For Vols, losing is a habit, too

Share on facebook
Share on twitter
Share on email

Vince Lombardi once said, “Winning is a habit; unfortunately, so is losing.”

Tennessee fans are finding that out in the most painful way after watching Brigham Young add another gut punch to the Vols with a 29-23 victory at Neyland Stadium Saturday night. Tennessee football now falls to 0-2 for the first time since 1988.

Let’s put this in perspective, shall we? Tennessee has lost six of its last eight games. It has had six losing seasons in its last 11. Prior to 2010 and 2011, Tennessee hadn’t suffered back-to-back losing seasons since 1958-59, when Bowden Wyatt was the coach.

And yes, Wyatt, a stubborn ol’ cuss, took a lot of heat from the fans for that 60 years ago.

Those two losing campaigns started a post-season absence for six straight seasons. From 1965 to 2005, Tennessee missed out on bowl games just eight times.

Think about that for a second.

Teams, like Tennessee in the 1990s, knew how to win close games. Now, it seems, the Vols know how to lose these kinds of games. How many times have they let teams like Florida, Alabama, South Carolina, Georgia, Arkansas and Oklahoma off the hook because they folded down the stretch during this span?

Remember Antonio Callaway or Tyrie Cleveland? It sort of reminds you of Micah Simon getting behind Alonte Taylor last night with :17 left in the game, a game that Tennessee had in the bag and BYU in the shadow of its own goalposts.

Even when Tennessee gets good fortune, like Juaun Jennings’ ricochet catch in the end zone to give the Vols a 7-3 lead in the first quarter, it couldn’t capitalize on the breaks. The Vols were stopped twice on fourth-and-one situations and went into the red zone twice only to come away with field goals.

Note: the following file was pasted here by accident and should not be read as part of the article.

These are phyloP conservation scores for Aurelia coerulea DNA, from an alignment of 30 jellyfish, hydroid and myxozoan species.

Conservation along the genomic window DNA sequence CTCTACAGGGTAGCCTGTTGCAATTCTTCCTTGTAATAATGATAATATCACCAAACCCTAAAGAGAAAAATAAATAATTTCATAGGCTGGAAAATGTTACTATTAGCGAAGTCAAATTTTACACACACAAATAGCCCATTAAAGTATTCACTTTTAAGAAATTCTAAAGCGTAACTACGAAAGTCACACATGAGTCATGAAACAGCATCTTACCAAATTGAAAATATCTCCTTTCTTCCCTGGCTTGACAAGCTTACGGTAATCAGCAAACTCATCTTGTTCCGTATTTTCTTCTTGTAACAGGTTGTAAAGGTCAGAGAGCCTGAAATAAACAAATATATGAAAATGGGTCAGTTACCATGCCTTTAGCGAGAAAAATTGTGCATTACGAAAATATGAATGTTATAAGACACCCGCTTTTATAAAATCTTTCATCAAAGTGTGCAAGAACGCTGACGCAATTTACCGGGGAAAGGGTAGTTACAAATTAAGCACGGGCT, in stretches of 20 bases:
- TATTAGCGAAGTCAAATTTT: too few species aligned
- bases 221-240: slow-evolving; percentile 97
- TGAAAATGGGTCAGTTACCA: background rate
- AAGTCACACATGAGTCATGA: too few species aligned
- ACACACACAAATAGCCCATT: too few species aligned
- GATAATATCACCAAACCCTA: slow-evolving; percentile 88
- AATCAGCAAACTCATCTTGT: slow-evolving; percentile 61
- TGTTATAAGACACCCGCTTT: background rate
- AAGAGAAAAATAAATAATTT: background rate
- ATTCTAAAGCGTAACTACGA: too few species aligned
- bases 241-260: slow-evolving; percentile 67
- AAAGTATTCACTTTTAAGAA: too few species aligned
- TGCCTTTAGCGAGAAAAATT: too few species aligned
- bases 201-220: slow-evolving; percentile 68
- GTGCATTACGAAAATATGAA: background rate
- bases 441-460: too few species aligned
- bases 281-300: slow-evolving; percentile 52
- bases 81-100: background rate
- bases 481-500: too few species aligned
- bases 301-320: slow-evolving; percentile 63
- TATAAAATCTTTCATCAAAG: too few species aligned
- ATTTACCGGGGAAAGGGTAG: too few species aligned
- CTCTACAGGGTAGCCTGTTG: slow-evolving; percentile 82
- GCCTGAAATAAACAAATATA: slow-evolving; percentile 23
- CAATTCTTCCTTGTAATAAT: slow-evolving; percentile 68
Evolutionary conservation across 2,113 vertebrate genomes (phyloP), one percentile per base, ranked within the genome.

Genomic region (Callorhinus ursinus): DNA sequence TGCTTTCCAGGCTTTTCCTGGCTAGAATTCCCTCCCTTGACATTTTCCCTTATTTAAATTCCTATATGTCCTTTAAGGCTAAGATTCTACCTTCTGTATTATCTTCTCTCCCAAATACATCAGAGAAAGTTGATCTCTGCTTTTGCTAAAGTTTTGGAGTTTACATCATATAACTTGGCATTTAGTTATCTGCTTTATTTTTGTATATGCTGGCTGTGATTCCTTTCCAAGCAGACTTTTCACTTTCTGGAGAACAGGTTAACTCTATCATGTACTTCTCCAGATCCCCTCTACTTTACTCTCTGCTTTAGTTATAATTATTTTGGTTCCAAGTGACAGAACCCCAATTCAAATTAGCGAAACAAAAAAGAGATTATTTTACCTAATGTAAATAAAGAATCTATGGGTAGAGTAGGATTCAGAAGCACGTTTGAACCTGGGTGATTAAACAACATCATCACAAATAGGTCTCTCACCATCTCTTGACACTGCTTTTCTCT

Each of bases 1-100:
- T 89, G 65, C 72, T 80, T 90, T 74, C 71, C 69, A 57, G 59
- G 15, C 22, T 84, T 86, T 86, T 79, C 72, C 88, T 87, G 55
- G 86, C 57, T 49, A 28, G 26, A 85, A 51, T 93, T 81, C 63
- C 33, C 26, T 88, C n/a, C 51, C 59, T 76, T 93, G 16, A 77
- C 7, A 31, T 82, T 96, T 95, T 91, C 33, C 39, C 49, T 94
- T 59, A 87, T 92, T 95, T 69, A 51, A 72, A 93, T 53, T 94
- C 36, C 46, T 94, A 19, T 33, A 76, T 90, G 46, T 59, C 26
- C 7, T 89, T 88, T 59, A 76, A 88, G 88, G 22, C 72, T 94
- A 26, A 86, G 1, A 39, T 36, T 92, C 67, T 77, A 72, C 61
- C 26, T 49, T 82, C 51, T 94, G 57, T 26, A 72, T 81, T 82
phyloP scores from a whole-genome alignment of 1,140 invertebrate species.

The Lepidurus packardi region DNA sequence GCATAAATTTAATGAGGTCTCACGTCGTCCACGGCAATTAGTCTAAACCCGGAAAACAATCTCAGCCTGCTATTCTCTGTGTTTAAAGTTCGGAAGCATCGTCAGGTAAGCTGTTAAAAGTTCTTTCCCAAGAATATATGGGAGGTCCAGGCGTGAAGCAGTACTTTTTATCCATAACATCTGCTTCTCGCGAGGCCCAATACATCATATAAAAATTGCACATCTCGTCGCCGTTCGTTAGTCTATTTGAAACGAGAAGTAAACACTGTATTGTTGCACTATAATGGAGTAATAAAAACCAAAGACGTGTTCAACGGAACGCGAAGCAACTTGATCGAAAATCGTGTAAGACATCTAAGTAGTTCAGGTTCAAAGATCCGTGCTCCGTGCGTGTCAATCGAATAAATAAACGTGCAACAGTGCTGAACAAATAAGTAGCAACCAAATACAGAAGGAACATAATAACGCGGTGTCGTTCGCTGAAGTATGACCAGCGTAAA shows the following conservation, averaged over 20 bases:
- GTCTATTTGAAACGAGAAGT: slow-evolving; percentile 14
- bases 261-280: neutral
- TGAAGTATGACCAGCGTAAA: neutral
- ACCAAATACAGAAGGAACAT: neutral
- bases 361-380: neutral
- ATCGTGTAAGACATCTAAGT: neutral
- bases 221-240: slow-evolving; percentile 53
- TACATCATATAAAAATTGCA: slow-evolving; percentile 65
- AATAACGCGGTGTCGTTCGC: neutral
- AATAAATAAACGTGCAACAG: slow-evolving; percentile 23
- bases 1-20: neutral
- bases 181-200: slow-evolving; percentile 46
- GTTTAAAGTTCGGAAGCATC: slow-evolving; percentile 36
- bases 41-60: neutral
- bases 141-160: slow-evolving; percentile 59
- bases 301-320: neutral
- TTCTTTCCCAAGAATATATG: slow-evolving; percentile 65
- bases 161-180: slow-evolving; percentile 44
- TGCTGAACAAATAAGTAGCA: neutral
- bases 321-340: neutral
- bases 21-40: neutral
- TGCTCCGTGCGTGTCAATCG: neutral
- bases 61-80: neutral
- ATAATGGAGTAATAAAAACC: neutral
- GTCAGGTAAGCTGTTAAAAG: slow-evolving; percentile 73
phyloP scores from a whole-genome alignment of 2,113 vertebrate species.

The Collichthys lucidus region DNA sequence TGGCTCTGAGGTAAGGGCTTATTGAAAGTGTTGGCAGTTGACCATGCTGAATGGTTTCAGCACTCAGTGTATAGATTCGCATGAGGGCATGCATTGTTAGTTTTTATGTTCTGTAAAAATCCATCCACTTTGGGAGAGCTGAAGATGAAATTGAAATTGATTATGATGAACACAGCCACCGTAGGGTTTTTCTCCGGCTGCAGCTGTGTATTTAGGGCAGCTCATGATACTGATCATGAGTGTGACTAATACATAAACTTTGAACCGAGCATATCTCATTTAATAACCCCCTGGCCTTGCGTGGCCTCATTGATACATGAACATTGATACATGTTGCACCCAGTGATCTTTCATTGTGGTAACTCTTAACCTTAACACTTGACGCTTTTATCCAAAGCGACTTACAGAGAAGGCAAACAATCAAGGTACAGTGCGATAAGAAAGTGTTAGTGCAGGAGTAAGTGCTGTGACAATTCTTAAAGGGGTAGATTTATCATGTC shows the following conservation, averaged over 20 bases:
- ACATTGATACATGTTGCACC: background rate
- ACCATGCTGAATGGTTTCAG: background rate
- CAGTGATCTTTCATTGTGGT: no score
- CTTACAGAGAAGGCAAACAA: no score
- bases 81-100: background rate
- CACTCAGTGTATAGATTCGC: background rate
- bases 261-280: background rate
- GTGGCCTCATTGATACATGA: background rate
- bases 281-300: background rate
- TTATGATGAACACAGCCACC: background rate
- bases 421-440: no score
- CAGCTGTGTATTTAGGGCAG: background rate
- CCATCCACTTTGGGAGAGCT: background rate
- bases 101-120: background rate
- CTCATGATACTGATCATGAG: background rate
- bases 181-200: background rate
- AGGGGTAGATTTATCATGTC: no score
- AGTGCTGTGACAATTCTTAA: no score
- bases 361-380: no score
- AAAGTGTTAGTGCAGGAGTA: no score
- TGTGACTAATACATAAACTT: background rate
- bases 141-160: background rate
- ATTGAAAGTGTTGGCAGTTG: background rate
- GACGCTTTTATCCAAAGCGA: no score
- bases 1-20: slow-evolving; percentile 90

Was the effort better? Yes. The defense, except for the last 17 seconds, was pretty good. Tennessee was able to pressure Cougar quarterback Zach Wilson. The defense gambled a bit last night, but with great effect. Tennessee’s energy was better, and the crowd reflected that. The running game was better, as Ty Chandler’s 154 yards would attest. This was an improved team.

But it still lost.

This team may not know how to win since it’s been losing and wearing the “loser” label for so long. More than that, though, we may have to come to an excruciating revelation.
Maybe Tennessee is just a very bad team.

Looking ahead, I’m not sure that the Vols can beat any SEC team on its schedule, except, perhaps, Vanderbilt, but they’ve lost to the ‘Dores three years in a row. That’s not even a sure thing, as it used to be prior to 2005.

Again, losing is a habit, too.

Yes, Vols coach Jeremy Pruitt inherited a burned out autopsy, and, yes, it will take time to get this thing rolling again (see Johnny Majors in 1976). But Vol fans are growing weary. It’s true that former coach Butch Jones didn’t develop players. As a result, those players, those who chose to remain on The Hill, are lagging behind. The players Pruitt brought in, for the most part, aren’t completely ready.

For whatever reason, quarterback Jarrett Guarantano has been inconsistent. I thought he wasn’t just terrible against Georgia State (26-40-311, 2 TDs, 2 picks). His numbers were okay. But it’s the little things. It’s throwing behind receivers. It’s missing reads. It’s throwing into double and triple coverage.

Because of these losses, there aren’t just seeds of doubt planted about the program, the players and the coaching staff.

It’s full-blown kudzu.

In this age of social media, fans and former players are sounding off. This team was supposed to be better. It was supposed to be 3-0 heading into Gainesville. It was supposed to be headed to a bowl game (especially since there are 41 of them this year).

Fans want a new coach, a new AD, some even want fired and disgraced AD John Currie back. Some are advocating the return of Lane Kiffin. All that is crazy talk.
The frenzy is real.

But that’s what happens when a team with high expectations starts with two straight embarrassing losses.

The Vols need to experience some success, but, sadly, for the VFLers, that’s not likely to happen anytime real soon.

Jim Steele is a correspondent for Magic Valley Publishing and host of The Pressbox, which airs from 4-6 p.m. CT Monday-Thursday on WRJB 95.9 FM, Camden, Tenn.

Related Posts

The Camden Chronicle is an award-winning weekly newspaper in Camden, Tennessee.
Contact us: 731-584-7200

© Copyright 2024